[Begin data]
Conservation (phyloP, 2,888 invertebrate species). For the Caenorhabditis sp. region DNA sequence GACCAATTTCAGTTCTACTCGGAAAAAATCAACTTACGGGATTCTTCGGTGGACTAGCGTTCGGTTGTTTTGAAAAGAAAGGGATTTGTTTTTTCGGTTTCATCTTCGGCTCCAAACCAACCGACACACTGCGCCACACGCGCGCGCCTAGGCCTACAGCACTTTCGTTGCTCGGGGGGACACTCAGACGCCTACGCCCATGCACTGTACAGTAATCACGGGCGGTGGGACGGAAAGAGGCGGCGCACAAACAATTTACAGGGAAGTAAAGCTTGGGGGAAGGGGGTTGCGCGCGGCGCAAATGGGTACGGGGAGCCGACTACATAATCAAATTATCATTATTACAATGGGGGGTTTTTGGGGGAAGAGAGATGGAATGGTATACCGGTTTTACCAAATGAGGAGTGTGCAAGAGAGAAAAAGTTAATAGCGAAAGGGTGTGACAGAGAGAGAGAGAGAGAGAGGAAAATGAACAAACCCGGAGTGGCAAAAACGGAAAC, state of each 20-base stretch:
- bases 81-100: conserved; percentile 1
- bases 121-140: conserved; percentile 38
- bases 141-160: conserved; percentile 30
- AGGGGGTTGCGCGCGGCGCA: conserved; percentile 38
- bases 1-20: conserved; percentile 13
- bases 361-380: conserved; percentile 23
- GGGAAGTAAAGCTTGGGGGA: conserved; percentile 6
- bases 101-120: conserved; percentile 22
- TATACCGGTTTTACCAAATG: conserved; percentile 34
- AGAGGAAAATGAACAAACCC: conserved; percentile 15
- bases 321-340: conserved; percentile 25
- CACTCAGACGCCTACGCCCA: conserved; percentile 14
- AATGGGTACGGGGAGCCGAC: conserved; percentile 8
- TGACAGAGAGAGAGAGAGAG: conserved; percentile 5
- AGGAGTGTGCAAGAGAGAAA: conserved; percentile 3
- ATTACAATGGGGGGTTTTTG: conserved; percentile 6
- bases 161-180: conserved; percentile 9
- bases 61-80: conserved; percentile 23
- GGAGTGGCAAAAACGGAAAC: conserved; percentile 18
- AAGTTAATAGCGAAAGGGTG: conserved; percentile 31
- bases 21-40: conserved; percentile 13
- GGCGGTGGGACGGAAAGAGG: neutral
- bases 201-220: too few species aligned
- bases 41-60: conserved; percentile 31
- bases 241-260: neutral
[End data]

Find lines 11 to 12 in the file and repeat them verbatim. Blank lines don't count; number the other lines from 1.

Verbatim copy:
- AGAGGAAAATGAACAAACCC: conserved; percentile 15
- bases 321-340: conserved; percentile 25